Democrats on Capitol Hill have requested information about Donald Trump’s plans to host the G7 summit at his Florida resort andMike Pence‘s recent trip to one of the president’s properties located hours Away from his meetings in Ireland.
A series of letters theHouse Oversight Committeesent to the White House, the Trump Organization, the vice president’s office and the US Secret Service say the committee “does not believe that US taxpayer funds should be used to personally enrich President Trump, his family, and his companies ”.
The House Judiciary Committee also sent several letters this week to the administration as part of its overarching investigations into Mr Trump. Those letters followed the Democratic-led committee vowing to investigate the president’s decision to host the massive summit of economic world powers at his financially struggling resort.
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“Potential violations of the Foreign and Domestic Emoluments Clauses of the Constitution are of grave concern to the Committee as it considers whether to recommend articles of impeachment,” Jerry Nadler, the chairman of the committee, wrote in the letter along with Steve Cohen, a Democratic congressman and chair of the Subcommittee on the Constitution, Civil Rights and Civil Liberties.
The requests for records arrived after the vice president stayed at Mr Trump’s Doonbeg, Ireland resort located 181 miles from meetings he was scheduled to attend in Dublin with Irish officials.
Mr Pence defended his decision to stay at the president’s property amid mounting criticism Mr Trump was effectively profiting off the presidency.
He described the move as a “logical” choice, adding: “It’s deeply humbling for me to be able to come back to Ireland and have the opportunity to go to the very hometown of my mother’s grandmother.”
Mr Pence added that he understood “political attacks by Democrats”, but said the Department of State had signed off on the decision. He said Doonbeg is a “fairly small place” and the opportunity to stay at the property, “to accommodate the unique footprint that comes with our security detail and other personnel, made it logical”.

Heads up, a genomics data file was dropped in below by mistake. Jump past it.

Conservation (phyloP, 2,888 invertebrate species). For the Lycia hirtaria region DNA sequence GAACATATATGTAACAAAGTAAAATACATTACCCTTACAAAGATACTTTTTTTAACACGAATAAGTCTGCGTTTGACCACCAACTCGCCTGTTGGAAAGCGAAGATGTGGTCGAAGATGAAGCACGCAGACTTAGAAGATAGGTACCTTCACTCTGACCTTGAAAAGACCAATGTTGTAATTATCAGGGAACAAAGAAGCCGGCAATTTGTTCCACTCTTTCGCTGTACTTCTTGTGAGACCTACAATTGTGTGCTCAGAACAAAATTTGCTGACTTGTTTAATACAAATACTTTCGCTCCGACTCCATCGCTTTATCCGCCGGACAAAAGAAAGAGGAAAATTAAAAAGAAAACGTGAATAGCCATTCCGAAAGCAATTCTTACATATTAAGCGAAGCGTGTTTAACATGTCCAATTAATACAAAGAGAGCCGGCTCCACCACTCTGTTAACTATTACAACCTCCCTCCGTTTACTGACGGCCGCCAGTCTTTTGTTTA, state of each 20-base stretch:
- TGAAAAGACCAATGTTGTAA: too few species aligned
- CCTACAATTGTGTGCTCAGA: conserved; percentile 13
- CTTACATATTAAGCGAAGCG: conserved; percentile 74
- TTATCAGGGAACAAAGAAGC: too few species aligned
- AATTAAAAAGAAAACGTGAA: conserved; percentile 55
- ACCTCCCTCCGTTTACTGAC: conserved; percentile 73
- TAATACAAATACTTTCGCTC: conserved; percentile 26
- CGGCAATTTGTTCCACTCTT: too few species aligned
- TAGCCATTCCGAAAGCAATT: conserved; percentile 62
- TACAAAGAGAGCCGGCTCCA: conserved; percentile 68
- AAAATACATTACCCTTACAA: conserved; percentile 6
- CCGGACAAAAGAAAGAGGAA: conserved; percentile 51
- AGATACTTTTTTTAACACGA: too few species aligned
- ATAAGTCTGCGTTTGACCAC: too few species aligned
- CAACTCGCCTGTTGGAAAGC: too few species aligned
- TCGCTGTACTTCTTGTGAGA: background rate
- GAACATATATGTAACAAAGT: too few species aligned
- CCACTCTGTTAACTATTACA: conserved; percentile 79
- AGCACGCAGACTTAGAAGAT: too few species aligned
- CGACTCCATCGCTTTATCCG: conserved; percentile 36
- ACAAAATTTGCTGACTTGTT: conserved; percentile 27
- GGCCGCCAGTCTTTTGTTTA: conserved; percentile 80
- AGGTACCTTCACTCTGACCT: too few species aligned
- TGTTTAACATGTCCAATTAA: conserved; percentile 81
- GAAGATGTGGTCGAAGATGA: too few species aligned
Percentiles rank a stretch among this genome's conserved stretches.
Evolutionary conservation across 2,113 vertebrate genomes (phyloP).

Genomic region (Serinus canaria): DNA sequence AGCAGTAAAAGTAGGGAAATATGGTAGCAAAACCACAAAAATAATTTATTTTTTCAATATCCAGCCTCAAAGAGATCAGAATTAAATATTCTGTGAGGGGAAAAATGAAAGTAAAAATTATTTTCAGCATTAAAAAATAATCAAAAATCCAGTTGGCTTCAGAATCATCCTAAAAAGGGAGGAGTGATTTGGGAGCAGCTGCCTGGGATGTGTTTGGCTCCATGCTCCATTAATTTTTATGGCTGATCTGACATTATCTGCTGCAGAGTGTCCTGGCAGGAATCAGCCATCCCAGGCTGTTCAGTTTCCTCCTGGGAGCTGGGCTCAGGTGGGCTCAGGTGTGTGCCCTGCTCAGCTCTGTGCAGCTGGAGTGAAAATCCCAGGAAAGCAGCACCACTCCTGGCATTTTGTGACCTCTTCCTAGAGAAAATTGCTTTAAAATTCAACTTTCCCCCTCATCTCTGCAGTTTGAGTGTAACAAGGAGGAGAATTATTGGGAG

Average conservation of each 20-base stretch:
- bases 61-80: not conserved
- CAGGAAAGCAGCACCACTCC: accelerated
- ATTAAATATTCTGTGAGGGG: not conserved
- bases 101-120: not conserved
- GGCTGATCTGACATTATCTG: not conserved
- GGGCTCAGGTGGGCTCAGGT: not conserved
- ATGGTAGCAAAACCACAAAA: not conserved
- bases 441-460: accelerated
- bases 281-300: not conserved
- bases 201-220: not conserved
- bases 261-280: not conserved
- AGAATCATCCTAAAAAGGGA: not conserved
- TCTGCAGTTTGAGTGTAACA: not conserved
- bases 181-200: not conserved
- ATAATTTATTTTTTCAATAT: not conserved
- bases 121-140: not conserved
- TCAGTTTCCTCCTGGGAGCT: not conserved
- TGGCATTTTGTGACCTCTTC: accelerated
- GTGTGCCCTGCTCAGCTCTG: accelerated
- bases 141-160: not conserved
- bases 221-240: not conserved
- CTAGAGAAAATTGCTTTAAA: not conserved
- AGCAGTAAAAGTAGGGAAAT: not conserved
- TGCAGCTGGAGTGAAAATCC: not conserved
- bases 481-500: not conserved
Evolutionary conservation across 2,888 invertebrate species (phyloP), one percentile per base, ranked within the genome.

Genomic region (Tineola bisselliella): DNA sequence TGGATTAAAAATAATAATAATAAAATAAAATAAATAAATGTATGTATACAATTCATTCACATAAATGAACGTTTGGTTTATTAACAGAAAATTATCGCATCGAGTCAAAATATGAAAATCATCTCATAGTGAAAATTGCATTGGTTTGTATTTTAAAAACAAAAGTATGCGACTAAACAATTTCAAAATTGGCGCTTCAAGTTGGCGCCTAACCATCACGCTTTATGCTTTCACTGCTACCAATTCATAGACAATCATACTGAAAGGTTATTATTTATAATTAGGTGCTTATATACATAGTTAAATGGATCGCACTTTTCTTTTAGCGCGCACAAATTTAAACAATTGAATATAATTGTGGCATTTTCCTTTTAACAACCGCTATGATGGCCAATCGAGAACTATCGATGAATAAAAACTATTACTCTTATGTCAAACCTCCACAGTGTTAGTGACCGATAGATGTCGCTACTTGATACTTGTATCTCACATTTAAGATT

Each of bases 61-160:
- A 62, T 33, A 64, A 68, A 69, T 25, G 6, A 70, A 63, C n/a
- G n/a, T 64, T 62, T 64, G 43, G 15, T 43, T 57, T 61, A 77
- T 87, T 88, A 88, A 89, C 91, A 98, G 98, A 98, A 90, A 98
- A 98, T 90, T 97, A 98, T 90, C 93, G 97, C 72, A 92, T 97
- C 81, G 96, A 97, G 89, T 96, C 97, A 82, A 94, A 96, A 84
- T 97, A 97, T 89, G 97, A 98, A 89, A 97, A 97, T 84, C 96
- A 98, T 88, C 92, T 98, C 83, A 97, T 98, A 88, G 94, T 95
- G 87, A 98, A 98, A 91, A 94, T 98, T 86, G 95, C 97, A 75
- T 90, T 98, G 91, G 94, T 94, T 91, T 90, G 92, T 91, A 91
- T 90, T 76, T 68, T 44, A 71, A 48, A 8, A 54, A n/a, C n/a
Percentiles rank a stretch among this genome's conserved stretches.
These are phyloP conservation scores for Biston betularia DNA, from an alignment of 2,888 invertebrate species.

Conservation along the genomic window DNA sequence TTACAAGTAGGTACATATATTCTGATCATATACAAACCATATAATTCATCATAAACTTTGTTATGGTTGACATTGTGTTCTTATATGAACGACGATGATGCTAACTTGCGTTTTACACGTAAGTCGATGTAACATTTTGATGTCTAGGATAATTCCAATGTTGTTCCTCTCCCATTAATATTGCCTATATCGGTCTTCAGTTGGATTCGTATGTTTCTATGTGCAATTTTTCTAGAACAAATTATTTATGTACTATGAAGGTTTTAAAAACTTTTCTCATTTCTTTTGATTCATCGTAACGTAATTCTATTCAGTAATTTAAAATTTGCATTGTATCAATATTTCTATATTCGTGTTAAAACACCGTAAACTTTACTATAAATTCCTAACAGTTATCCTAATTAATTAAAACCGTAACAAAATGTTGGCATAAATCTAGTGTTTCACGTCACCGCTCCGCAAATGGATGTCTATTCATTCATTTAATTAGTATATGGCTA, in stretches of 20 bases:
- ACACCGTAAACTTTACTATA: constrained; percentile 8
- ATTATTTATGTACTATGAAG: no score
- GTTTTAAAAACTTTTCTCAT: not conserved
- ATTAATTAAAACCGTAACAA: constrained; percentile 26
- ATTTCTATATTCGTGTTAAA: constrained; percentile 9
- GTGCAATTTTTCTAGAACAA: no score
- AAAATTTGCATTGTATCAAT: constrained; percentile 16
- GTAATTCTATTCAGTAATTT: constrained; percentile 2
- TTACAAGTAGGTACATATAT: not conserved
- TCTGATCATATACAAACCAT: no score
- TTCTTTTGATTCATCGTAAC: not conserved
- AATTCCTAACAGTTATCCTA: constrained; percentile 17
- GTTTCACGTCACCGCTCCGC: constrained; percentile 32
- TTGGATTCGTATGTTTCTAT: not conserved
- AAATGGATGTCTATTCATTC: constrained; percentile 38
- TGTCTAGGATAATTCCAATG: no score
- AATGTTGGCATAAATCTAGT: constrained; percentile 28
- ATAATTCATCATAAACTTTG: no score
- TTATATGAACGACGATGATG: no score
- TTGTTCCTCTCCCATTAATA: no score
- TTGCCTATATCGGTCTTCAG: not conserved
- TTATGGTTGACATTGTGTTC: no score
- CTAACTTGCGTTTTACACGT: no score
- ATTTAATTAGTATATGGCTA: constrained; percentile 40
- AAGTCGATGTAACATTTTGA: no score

Mr Trump, who owns hotels and golf clubs across the US and in Europe, has come under intense criticism for frequenting properties he owns and profits from – giving them taxpayer-funded publicity and running up millions of dollars in taxpayer costs.
Foreign governments and groups looking to curry favor with the president have also spent large sums at his properties, raising ethical alarms about potential pay-to-play dynamics and other conflicts.
Marc Short, Mr Pence’s chief of staff, told reporters aboard Air Force Two that the decision to stay at the Trump property was made at the president’s “suggestion” and that Mr Pence and his entourage were not staying for free.
Mr Short said Mr Pence’s office followed official protocol and the club is the “one facility” in the Doonbeg area able to accommodate a group of their size.
Meanwhile, Democrats have accused the vice president of pouring money into the president’s pockets with his trip. Mr Trump has not financially divested from his businesses, a traditional occurrence for US presidents.
Democrats have said the same about Mr Trump’s plans to host the G7 at his resort, which has reportedly struggled to meet financial targets since he became president. Mr Trump said he would not profit financially by hosting the major summit at his resort, though experts said that was likely false.
Additional reporting by AP